Sunday, September 9, 2012


I was first drawn to Alexandra Sokoloff by her book blurbs. I came upon them because one of her books was listed under the "Customers who bought this item, also bought," category on one of my book pages. She was very responsive to the idea of coming on the blog and I'm grateful to have her.

For those who don't know, Alexandra is the Award-winning author of the supernatural thrillers THE HARROWING, THE PRICE, THE UNSEEN, BOOK OF SHADOWS, and THE SPACE BETWEEN, and the new bestselling indie crime thriller HUNTRESS MOON. She is also a co-author of the paranormal KEEPERS series, with Heather Graham and Harley Jane Kozak. She is a Bram Stoker and Anthony Award nominee. The New York Times Book Review called her novels "Some of the most original and freshly unnerving work in the genre."

As a screenwriter, Alex has sold original thriller scripts and adapted novels for numerous Hollywood studios. She has served on the Board of Directors of the Writers Guild of America, west, and the board of the Mystery Writers of America.

In non-fiction, she is the author of SCREENWRITING TRICKS FOR AUTHORS (AND SCREENWRITERS!), and WRITING LOVE, workbooks based on her internationally acclaimed blog and workshops.

In her spare time (!) she performs with Heather Graham's all-author Slush Pile Players and dances every chance she gets.

1 - You tend to write dark, suspenseful, sometimes even paranormal thrillers. What drew you to the shadowy side of the genre?

I think that all authors – and all people, really – are only working with a handful of themes in their work and their lives, and one of my themes is the question of how to deal with the evil in the world, and what evil actually is – nature, nurture, something spiritual or a spiritual lack? How do we fight it? How do we survive and triumph? So the darker side of the genre draws me because it lets me explore those questions. And I have to attribute the slightly supernatural bent to my growing up in Berkeley, which is a kind of supernatural place!

 2 - You’ve received praise from writers like Michael Palmer to Lee Child. How did those wonderful testimonials come about?

It’s one of the most magical things for me about being an author – that authors I admire now read me, even when I don’t ask!

 But if you’re asking on a practical level:

A – I never ask an author for a quote unless I’m a die-hard fan of theirs. You have no idea how many people ask me for blurbs who don’t even know what genre I write in – they haven’t even done that much basic research. I’ve read everything Lee Child has ever written and I didn’t ask him for a quote until I’d written a book that I knew he could recommend to his own readers without reservation. It wouldn’t make sense for him to blurb a ghost story. You have to take those things into account.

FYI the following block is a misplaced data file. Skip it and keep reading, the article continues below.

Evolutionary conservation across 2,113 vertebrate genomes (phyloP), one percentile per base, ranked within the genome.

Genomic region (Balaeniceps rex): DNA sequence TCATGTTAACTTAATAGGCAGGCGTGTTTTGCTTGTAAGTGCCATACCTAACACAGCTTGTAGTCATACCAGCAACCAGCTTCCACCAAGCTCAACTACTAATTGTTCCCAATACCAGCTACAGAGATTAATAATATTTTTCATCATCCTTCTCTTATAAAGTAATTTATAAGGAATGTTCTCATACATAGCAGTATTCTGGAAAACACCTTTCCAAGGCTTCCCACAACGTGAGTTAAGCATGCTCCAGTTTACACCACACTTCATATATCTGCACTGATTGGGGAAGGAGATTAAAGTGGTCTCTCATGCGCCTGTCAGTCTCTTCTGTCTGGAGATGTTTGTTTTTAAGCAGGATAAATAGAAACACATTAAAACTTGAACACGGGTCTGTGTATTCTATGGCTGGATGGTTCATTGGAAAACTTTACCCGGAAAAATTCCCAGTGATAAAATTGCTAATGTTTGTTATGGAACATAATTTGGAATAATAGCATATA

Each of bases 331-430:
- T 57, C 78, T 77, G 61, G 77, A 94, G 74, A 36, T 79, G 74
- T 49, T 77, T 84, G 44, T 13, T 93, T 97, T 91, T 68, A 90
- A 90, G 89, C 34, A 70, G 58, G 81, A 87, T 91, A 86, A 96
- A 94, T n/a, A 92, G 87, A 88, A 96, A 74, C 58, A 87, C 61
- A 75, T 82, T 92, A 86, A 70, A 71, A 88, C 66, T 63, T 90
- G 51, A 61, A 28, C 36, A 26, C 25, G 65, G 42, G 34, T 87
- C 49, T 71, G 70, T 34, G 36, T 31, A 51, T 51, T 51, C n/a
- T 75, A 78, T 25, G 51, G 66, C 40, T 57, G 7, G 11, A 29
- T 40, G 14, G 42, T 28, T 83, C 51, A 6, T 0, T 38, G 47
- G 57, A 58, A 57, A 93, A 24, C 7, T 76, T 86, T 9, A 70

B— I write a great letter.

C – I only ask once. Authors are crazy busy 24/7 and they do NOT need seven follow-up e mails asking them if they’ve read your book yet. Once an author has agreed to take a look and you’ve sent the book, leave it alone. An author will blurb your book if they have time and if they love it. Those are two big ifs.

3 - Is there a common denominator for any good thriller?

The name says it all – above all, a thriller has to thrill. Personally I read mystery, suspense and horror for the intensity of the experience – the adrenaline rush, the feeling of being involved in a high-stakes adventure with possibly earth-shattering consequences, so that’s what I strive to create in my books. And there’s also for me the good and evil thing that I talked about, above. I need that in the thrillers I read as well as the ones I write.

4 - You made the move from screenwriting to novels for creative reasons. Are you a control freak, or has Hollywood become too predictable?

I don’t think I’m a control freak like some control freaks I know! Any screenwriter can tell you horror stories about how nonsensical and degrading the film development process is – they don’t call it “development hell” for nothing. At a certain point I realized that if I ever wanted to do the work I knew I could do, write the stories I knew I was capable of writing, I would have to do it somewhere else. And I have never been so happy with a decision I’ve made, ever in my life.

5 - What is your opinion of the level of success some of the new crop of Indie writers have reached, and is that good for the industry?

Is it good for the industry? I don’t know, but I do think the rise of indie publishing is the best thing that’s ever happened for writers, and for readers too, I believe. No one has to indie publish, and probably they shouldn’t if they’re not up for the incredible amount of work it is, work that writers aren’t necessarily used to doing. You have to be up for running your own business, essentially. But to have that choice? It’s like being let out of prison. More income streams for writers, more creative choices – it’s all good.